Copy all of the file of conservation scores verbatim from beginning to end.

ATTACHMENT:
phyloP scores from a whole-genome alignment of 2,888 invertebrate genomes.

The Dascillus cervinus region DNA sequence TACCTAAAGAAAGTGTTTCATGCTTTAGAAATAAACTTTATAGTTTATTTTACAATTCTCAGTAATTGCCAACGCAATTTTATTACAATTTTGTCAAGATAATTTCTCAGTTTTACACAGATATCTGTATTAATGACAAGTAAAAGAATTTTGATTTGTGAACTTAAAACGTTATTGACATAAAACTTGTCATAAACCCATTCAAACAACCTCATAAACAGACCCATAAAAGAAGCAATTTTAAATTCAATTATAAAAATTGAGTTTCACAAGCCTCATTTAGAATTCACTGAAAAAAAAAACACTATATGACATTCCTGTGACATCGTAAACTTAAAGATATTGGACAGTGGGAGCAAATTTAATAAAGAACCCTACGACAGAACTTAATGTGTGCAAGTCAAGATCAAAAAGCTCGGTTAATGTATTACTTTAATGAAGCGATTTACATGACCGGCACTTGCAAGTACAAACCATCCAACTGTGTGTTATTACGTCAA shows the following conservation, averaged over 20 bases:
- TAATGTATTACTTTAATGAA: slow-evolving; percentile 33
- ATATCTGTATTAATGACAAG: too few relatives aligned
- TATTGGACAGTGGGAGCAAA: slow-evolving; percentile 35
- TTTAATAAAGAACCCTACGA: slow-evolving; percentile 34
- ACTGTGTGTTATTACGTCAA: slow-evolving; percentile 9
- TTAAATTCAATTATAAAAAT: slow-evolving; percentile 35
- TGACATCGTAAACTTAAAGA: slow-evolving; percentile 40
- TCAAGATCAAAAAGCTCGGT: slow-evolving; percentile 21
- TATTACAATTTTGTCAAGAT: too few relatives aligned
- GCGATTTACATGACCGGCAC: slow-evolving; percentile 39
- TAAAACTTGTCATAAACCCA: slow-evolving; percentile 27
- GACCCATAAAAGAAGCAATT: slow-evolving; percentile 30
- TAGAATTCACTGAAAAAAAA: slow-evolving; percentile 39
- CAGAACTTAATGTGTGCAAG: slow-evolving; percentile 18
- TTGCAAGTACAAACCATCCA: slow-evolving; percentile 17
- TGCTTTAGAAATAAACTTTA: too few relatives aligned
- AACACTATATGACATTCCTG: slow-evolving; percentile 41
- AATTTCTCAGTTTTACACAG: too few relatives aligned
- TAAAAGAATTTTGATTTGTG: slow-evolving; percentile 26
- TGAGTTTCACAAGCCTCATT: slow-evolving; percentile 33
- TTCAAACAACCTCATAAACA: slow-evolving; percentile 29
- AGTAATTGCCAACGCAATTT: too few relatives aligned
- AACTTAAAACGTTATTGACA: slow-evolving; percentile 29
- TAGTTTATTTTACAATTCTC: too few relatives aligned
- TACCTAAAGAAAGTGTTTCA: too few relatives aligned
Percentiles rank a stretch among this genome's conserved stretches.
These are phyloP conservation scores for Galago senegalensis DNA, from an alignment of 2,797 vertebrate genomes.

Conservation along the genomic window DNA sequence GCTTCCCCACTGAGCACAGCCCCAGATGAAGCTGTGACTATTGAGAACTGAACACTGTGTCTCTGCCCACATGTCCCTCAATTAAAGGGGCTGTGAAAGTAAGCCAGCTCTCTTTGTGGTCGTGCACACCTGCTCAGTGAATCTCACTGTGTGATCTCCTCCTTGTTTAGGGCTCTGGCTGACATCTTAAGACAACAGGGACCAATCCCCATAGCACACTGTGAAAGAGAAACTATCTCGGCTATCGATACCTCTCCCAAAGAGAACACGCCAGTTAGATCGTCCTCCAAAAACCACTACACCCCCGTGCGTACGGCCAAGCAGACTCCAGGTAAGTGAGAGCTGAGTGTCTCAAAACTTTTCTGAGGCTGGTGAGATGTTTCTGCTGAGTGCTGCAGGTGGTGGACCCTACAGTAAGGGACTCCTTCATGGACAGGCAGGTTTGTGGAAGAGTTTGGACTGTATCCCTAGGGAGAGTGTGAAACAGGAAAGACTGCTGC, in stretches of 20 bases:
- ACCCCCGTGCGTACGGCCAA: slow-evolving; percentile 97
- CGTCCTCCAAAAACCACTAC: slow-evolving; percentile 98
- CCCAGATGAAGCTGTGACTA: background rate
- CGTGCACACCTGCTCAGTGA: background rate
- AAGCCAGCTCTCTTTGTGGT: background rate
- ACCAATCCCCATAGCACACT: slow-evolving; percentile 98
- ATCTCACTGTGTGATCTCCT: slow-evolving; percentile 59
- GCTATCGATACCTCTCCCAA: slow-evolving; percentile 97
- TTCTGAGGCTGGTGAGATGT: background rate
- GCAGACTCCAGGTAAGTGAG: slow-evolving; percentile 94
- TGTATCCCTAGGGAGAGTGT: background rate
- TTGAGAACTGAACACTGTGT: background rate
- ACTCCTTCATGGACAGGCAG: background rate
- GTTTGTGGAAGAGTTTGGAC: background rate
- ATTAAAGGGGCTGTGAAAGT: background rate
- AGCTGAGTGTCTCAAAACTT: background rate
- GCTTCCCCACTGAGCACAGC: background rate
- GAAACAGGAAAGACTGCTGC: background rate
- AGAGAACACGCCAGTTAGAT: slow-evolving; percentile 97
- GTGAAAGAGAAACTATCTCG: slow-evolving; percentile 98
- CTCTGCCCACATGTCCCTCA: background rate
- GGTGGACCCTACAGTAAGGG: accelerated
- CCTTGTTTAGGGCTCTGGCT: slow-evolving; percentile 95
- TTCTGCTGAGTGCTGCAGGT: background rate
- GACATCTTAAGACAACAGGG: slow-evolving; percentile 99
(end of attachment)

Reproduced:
phyloP scores from a whole-genome alignment of 2,888 invertebrate genomes.

The Dascillus cervinus region DNA sequence TACCTAAAGAAAGTGTTTCATGCTTTAGAAATAAACTTTATAGTTTATTTTACAATTCTCAGTAATTGCCAACGCAATTTTATTACAATTTTGTCAAGATAATTTCTCAGTTTTACACAGATATCTGTATTAATGACAAGTAAAAGAATTTTGATTTGTGAACTTAAAACGTTATTGACATAAAACTTGTCATAAACCCATTCAAACAACCTCATAAACAGACCCATAAAAGAAGCAATTTTAAATTCAATTATAAAAATTGAGTTTCACAAGCCTCATTTAGAATTCACTGAAAAAAAAAACACTATATGACATTCCTGTGACATCGTAAACTTAAAGATATTGGACAGTGGGAGCAAATTTAATAAAGAACCCTACGACAGAACTTAATGTGTGCAAGTCAAGATCAAAAAGCTCGGTTAATGTATTACTTTAATGAAGCGATTTACATGACCGGCACTTGCAAGTACAAACCATCCAACTGTGTGTTATTACGTCAA shows the following conservation, averaged over 20 bases:
- TAATGTATTACTTTAATGAA: slow-evolving; percentile 33
- ATATCTGTATTAATGACAAG: too few relatives aligned
- TATTGGACAGTGGGAGCAAA: slow-evolving; percentile 35
- TTTAATAAAGAACCCTACGA: slow-evolving; percentile 34
- ACTGTGTGTTATTACGTCAA: slow-evolving; percentile 9
- TTAAATTCAATTATAAAAAT: slow-evolving; percentile 35
- TGACATCGTAAACTTAAAGA: slow-evolving; percentile 40
- TCAAGATCAAAAAGCTCGGT: slow-evolving; percentile 21
- TATTACAATTTTGTCAAGAT: too few relatives aligned
- GCGATTTACATGACCGGCAC: slow-evolving; percentile 39
- TAAAACTTGTCATAAACCCA: slow-evolving; percentile 27
- GACCCATAAAAGAAGCAATT: slow-evolving; percentile 30
- TAGAATTCACTGAAAAAAAA: slow-evolving; percentile 39
- CAGAACTTAATGTGTGCAAG: slow-evolving; percentile 18
- TTGCAAGTACAAACCATCCA: slow-evolving; percentile 17
- TGCTTTAGAAATAAACTTTA: too few relatives aligned
- AACACTATATGACATTCCTG: slow-evolving; percentile 41
- AATTTCTCAGTTTTACACAG: too few relatives aligned
- TAAAAGAATTTTGATTTGTG: slow-evolving; percentile 26
- TGAGTTTCACAAGCCTCATT: slow-evolving; percentile 33
- TTCAAACAACCTCATAAACA: slow-evolving; percentile 29
- AGTAATTGCCAACGCAATTT: too few relatives aligned
- AACTTAAAACGTTATTGACA: slow-evolving; percentile 29
- TAGTTTATTTTACAATTCTC: too few relatives aligned
- TACCTAAAGAAAGTGTTTCA: too few relatives aligned
Percentiles rank a stretch among this genome's conserved stretches.
These are phyloP conservation scores for Galago senegalensis DNA, from an alignment of 2,797 vertebrate genomes.

Conservation along the genomic window DNA sequence GCTTCCCCACTGAGCACAGCCCCAGATGAAGCTGTGACTATTGAGAACTGAACACTGTGTCTCTGCCCACATGTCCCTCAATTAAAGGGGCTGTGAAAGTAAGCCAGCTCTCTTTGTGGTCGTGCACACCTGCTCAGTGAATCTCACTGTGTGATCTCCTCCTTGTTTAGGGCTCTGGCTGACATCTTAAGACAACAGGGACCAATCCCCATAGCACACTGTGAAAGAGAAACTATCTCGGCTATCGATACCTCTCCCAAAGAGAACACGCCAGTTAGATCGTCCTCCAAAAACCACTACACCCCCGTGCGTACGGCCAAGCAGACTCCAGGTAAGTGAGAGCTGAGTGTCTCAAAACTTTTCTGAGGCTGGTGAGATGTTTCTGCTGAGTGCTGCAGGTGGTGGACCCTACAGTAAGGGACTCCTTCATGGACAGGCAGGTTTGTGGAAGAGTTTGGACTGTATCCCTAGGGAGAGTGTGAAACAGGAAAGACTGCTGC, in stretches of 20 bases:
- ACCCCCGTGCGTACGGCCAA: slow-evolving; percentile 97
- CGTCCTCCAAAAACCACTAC: slow-evolving; percentile 98
- CCCAGATGAAGCTGTGACTA: background rate
- CGTGCACACCTGCTCAGTGA: background rate
- AAGCCAGCTCTCTTTGTGGT: background rate
- ACCAATCCCCATAGCACACT: slow-evolving; percentile 98
- ATCTCACTGTGTGATCTCCT: slow-evolving; percentile 59
- GCTATCGATACCTCTCCCAA: slow-evolving; percentile 97
- TTCTGAGGCTGGTGAGATGT: background rate
- GCAGACTCCAGGTAAGTGAG: slow-evolving; percentile 94
- TGTATCCCTAGGGAGAGTGT: background rate
- TTGAGAACTGAACACTGTGT: background rate
- ACTCCTTCATGGACAGGCAG: background rate
- GTTTGTGGAAGAGTTTGGAC: background rate
- ATTAAAGGGGCTGTGAAAGT: background rate
- AGCTGAGTGTCTCAAAACTT: background rate
- GCTTCCCCACTGAGCACAGC: background rate
- GAAACAGGAAAGACTGCTGC: background rate
- AGAGAACACGCCAGTTAGAT: slow-evolving; percentile 97
- GTGAAAGAGAAACTATCTCG: slow-evolving; percentile 98
- CTCTGCCCACATGTCCCTCA: background rate
- GGTGGACCCTACAGTAAGGG: accelerated
- CCTTGTTTAGGGCTCTGGCT: slow-evolving; percentile 95
- TTCTGCTGAGTGCTGCAGGT: background rate
- GACATCTTAAGACAACAGGG: slow-evolving; percentile 99